Contextual data: 60% of surveyed marketers will turn to contextual data collecting in the absence of third-party cookies. Contextual marketing occurs when consumers are served with targeted advertising based on the environment in which an ad can be displayed. This can include the location of the user, the time of day, or the content of a website. Marketers will hope to increase click-through rates and conversions while decreasing user annoyance by linking adverts users will see to their demonstrated interests. 

People-based data: Marketers can leverage first-party data and zero-party data and incorporate them into CRM platforms to develop profiles of specific users. For example, an email address can be attributed to one profile, and the more activity that digital identity carries out, the easier it will be to deliver ads that are tailored to that profile. With this in mind, 55% of marketers say their company plans to collect customer data this way. 

Zero-party data: 52% of marketers plan to deploy zero-party data collection methods, gathering data that a customer intentionally and proactively shares with a business. This data can be obtained through surveys and online forms, for example, and is provided by the customer rather than collected by a website.

Redefining strategies is challenging but marketers see the benefits

Adapting to a cookieless marketing environment poses challenges for marketers. For 45%, redefining marketing strategies will be the biggest hurdle, followed by tracking the right data (42%), relying more on first-party or zero-party data (41%) and readjusting their budgets (36%).

Choosing suitable tools to aid adaption is imperative, and many respondents understand that the results may be worthwhile.

The benefits of transitioning to first-party data collection

When asked about the main benefits of transitioning to zero- or first-party data collection instead of using third-party cookies, marketers highlighted how zero- and first-party data can be more accurate and help them deliver more personalised and targeted campaigns.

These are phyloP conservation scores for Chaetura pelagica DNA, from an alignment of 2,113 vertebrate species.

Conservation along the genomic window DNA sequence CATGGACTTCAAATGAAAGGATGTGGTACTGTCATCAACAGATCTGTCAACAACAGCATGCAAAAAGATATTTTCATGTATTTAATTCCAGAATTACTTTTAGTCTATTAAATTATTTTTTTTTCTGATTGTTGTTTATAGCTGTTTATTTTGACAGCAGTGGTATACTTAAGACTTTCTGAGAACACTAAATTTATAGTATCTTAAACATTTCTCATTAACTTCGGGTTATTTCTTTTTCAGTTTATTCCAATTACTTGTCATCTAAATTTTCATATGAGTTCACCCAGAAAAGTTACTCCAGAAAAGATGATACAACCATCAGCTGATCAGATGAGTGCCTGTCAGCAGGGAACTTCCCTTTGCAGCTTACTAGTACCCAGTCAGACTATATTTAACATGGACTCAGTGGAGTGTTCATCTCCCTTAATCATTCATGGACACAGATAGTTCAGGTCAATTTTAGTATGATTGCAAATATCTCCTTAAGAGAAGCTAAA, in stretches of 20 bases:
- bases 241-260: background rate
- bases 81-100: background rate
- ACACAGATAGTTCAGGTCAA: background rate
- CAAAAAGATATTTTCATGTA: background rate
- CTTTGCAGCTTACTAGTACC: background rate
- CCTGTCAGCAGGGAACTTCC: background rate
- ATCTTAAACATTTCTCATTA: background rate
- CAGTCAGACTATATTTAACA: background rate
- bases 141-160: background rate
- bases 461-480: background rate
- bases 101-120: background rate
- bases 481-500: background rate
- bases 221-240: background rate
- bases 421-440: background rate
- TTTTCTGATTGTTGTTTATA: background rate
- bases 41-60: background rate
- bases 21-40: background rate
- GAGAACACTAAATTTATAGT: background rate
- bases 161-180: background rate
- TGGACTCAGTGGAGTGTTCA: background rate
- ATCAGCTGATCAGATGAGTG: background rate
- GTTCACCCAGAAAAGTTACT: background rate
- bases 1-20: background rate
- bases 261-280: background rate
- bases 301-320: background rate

Although targeting may be narrower, there’s potential for a qualitative leap that can strengthen customer relationships, while complying with privacy laws. 

CRM software will be a priority investment when replacing third-party cookies 

Businesses have various tools at hand to help them overcome the challenges of third-party cookie deprecation, such as:

Customer relationship management (CRM): 78% of surveyed marketers say their company is investing in CRM tools to unify first-party data and strengthen customer relationships in the upcoming privacy-first, post-cookie landscape. CRM tools can track customer interactions, preferences and purchase history, enabling businesses to personalise marketing efforts and nurture leads without third-party cookies. 

Email marketing: 70% of UK marketers will invest in email marketing tools in a post-cookie environment. These tools remain valuable for engaging customers and driving conversions. Businesses can communicate directly with their audience and leverage first-party data collected through sign-ups and subscriptions. By crafting targeted and personalised email campaigns, businesses can maintain engagement and nurture leads.

AI-/machine-learning-powered software: As an investment that 65% of surveyed marketers are considering, artificial intelligence (AI) and machine learning can help fill the gap left by third-party cookies by analysing first-party data more effectively. These tools can identify patterns, predict customer behaviour, and segment audiences based on various attributes and interactions. By leveraging AI-powered marketing tools, businesses can deliver personalised recommendations and optimise their marketing strategies.

As UK businesses brace for the impending end of third-party cookies, proactive adaptation is paramount. By investing in alternative data collection methods, leveraging software, staying updated with privacy practices, and embracing personalised marketing strategies, businesses can overcome the challenges ahead.  

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To collect this data, Capterra surveyed 138 UK citizens in December 2023. The candidates had to fulfil the following criteria:

  • UK resident 
  • Above the age of 18
  • Be employed full-time or part-time for over a year and in a mid-level role or higher in a company with over 2 employees that has a digital marketing strategy in place. 
  • Must perform marketing tasks in their current job and have some involvement or awareness of digital marketing strategies in their company. 
  • Must be familiar with Google’s third-party cookie deprecation policy.